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: Chardin and French Eighteenth-Century Painting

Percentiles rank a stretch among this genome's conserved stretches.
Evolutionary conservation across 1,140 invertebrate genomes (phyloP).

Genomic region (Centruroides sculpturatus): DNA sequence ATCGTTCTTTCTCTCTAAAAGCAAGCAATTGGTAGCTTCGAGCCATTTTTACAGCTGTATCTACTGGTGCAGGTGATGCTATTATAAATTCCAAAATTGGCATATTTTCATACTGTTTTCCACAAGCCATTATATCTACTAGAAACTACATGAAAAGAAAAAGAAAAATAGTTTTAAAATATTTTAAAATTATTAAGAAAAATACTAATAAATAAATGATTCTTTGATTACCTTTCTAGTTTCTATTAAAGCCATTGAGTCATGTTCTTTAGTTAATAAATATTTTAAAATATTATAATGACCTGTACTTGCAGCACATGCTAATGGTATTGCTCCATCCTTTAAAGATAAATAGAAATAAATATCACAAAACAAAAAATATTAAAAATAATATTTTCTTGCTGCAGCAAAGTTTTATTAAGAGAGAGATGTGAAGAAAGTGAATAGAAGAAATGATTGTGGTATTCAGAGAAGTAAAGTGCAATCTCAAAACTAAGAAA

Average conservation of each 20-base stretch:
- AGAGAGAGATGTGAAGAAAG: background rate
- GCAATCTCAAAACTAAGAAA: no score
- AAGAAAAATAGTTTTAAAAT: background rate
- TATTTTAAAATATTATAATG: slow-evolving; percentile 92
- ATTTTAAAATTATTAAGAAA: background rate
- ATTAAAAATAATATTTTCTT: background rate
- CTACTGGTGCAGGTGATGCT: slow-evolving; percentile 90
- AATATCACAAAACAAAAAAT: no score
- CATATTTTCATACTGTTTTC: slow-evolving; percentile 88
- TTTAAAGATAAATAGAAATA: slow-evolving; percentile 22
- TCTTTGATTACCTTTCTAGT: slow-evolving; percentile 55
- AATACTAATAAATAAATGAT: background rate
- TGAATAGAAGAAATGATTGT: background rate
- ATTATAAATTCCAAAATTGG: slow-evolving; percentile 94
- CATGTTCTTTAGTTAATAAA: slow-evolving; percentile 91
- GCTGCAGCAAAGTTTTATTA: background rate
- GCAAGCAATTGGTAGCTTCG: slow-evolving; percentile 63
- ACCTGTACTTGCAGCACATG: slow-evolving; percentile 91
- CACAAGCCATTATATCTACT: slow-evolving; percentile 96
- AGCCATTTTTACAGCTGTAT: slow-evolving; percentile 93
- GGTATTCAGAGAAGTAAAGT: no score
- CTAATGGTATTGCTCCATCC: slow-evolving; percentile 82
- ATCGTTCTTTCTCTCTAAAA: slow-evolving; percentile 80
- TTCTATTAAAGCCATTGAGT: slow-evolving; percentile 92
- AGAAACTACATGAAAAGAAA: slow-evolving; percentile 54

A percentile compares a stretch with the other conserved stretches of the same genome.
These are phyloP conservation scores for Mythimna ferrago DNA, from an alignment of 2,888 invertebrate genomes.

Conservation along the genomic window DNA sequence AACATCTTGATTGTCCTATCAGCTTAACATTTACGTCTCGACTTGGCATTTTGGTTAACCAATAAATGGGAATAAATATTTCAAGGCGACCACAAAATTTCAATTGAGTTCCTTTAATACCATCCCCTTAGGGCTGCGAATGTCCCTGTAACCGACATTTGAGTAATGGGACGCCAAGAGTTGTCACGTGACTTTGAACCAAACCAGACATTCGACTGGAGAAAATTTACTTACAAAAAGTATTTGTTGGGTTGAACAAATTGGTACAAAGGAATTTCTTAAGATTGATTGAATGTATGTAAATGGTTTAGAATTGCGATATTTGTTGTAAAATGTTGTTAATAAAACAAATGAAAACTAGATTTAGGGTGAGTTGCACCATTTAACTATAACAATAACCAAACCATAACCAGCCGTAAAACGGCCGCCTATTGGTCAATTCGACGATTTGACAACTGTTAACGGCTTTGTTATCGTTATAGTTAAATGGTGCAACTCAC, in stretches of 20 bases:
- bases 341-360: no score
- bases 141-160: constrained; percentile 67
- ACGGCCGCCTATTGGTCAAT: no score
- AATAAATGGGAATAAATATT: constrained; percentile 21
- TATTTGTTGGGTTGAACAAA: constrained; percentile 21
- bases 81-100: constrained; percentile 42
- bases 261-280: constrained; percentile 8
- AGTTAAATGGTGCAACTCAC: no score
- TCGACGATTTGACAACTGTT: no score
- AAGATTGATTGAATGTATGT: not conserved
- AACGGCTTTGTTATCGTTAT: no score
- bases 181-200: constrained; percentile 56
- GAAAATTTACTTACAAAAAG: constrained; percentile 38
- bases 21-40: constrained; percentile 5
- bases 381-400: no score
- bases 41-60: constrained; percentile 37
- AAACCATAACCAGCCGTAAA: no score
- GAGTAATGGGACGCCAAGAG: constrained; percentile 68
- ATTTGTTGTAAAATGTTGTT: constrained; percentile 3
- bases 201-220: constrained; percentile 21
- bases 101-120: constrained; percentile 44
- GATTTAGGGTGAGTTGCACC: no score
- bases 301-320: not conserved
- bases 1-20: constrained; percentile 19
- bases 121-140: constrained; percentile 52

Agnes Mongan



Institution Minneapolis Institute of Arts